A smoke plume rises from lower Manhattan in this photo by Expedition 3 Commander Frank Culbertson on the morning of Sept. 11, 2001.
Astronaut Frank Culbertson was the only American not on Earth during the attacks on September 11. His location made for the most unique vantage point on the fateful day.
Culbertson was aboard the International Space Station, 220 miles above Earth at the time of the attacks, accompanied by Russian cosmonauts, Vladimir Dezhurov and Mikhail Tvurin.
As the space station happened to be passing over New York at the very time two planes hit the Twin Towers, he was able to witness plumes of smoke emitting from the geographical view of lower Manhattan.
While listening to reports via radio from a NASA flight surgeon, Culbertson began to write down his thoughts and feelings.
"I was flabbergasted, then horrified. My first thought was that this wasn't a real conversation, that I was still listening to one of my Tom Clancy tapes," Culbertson wrote in reaction.
"It just didn't seem possible on this scale in our country. I couldn't even imagine the particulars, even before the news of further destruction began coming in."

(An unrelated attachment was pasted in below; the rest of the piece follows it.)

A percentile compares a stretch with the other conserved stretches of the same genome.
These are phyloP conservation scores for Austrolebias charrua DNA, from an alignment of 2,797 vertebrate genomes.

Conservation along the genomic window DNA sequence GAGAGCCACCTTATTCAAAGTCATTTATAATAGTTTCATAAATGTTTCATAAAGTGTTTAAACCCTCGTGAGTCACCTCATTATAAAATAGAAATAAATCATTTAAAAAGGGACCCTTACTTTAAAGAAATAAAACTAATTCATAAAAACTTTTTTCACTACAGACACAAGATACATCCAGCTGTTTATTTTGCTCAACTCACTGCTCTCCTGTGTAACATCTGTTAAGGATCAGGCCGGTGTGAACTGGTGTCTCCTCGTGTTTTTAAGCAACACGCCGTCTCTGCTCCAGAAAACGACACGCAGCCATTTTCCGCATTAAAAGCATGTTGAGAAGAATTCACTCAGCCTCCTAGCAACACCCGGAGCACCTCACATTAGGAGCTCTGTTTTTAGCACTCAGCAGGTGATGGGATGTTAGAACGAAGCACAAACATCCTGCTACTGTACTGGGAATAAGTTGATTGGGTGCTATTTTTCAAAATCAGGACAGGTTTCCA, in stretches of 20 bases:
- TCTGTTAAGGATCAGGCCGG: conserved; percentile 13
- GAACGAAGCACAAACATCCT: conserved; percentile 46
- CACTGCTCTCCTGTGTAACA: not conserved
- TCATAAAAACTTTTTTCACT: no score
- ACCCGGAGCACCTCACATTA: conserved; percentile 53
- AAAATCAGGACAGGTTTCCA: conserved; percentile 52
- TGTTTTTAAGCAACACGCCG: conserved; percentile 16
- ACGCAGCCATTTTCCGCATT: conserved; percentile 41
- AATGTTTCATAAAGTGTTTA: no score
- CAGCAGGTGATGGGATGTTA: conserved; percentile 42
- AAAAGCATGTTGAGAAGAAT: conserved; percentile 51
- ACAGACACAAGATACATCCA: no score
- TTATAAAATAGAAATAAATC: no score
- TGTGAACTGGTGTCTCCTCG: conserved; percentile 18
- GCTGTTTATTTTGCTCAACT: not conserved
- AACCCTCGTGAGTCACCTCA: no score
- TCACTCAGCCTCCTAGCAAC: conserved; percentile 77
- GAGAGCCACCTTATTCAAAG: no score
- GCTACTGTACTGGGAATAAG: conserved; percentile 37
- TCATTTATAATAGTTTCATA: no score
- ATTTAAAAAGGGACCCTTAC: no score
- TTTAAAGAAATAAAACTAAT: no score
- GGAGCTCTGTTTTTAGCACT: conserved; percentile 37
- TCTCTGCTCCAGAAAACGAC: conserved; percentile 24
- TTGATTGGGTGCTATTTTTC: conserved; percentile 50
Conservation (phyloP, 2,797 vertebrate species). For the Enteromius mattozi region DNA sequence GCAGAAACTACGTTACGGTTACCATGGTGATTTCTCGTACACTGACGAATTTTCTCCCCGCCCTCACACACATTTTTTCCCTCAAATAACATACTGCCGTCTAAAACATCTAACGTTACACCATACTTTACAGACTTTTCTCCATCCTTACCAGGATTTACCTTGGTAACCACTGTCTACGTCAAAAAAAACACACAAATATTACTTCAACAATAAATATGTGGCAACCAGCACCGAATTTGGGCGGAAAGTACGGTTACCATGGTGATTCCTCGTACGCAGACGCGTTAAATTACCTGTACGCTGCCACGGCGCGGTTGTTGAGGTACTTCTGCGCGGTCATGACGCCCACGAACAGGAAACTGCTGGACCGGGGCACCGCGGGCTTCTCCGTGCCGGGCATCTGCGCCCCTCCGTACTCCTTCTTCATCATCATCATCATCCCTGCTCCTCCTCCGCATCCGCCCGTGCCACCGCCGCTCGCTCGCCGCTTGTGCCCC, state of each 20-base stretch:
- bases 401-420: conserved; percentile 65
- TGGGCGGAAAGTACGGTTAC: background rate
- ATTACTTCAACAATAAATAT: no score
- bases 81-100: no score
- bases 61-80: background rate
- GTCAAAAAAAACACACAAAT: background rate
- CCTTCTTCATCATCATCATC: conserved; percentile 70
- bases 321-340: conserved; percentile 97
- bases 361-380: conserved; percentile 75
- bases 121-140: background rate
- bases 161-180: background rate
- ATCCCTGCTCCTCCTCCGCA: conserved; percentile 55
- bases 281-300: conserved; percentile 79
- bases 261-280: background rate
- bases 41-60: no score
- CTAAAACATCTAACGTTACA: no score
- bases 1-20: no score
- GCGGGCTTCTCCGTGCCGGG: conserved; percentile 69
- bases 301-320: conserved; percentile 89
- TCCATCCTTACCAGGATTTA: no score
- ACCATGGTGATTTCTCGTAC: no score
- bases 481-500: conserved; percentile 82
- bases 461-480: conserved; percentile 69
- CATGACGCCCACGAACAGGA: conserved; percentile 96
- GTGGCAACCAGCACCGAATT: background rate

On Friday, NASA released the letters Culbertson wrote of his account in witnessing the September 11 attacks from space as well as accompanying photos and video, in commemoration of the ten-year anniversary of the attacks.
The photos and video depict a gargantuan trail of smoke that went far past Brooklyn, New York.
"It's horrible to see smoke pouring from wounds in your own country from such a fantastic vantage point. The dichotomy of being on a spacecraft dedicated to improving life on the earth and watching life being destroyed by such willful, terrible acts is jolting to the psyche, no matter who you are," he wrote.
However, while capturing video during the fall of the second Tower, Culbertson spoke words of encouragement to New Yorkers that have only just been released.
“I just wanted the folks to know that their city still looks beautiful from space. I know it must be difficult for everybody in America right now. The country still looks good and New York still looks great from up here,” he said.
A day later, Culbertson expressed the immense sense of isolation he felt being so far away from home.
"It's difficult to describe how it feels to be the only American completely off the planet at a time such as this. The feeling that I should be there with all of you, dealing with this, helping in some way, is overwhelming," recalled Culbertson.